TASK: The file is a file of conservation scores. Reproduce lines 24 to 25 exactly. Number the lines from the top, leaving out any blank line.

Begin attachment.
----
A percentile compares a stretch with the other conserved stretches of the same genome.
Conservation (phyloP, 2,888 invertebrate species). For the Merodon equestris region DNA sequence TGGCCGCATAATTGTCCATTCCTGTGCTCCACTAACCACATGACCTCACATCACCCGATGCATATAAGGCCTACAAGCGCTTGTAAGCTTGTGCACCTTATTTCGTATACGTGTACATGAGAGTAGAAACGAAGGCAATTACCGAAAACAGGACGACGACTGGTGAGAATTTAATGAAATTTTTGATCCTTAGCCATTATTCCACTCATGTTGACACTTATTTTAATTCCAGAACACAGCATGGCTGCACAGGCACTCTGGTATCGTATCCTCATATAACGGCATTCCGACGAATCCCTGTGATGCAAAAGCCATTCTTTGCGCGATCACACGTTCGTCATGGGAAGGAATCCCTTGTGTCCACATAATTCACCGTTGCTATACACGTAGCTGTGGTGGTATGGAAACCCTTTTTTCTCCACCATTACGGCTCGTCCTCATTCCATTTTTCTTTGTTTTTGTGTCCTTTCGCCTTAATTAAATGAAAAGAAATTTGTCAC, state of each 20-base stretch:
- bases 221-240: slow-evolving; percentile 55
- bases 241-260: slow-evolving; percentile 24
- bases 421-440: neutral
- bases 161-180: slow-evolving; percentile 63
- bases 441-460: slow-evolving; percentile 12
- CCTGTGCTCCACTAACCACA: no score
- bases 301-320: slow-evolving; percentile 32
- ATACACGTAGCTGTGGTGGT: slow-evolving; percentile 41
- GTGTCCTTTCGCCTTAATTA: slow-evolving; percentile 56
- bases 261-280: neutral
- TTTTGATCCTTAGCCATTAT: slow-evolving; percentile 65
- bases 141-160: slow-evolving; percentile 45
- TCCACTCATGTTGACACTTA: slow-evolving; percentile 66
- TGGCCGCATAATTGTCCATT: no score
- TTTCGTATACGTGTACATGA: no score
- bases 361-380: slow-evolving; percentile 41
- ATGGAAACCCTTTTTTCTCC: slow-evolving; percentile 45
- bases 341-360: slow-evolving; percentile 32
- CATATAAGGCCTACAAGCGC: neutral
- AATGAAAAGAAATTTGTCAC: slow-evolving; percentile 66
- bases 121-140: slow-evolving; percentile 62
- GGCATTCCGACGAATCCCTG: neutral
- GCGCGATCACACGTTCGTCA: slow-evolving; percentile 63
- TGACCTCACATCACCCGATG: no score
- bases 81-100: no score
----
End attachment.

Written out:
- GGCATTCCGACGAATCCCTG: neutral
- GCGCGATCACACGTTCGTCA: slow-evolving; percentile 63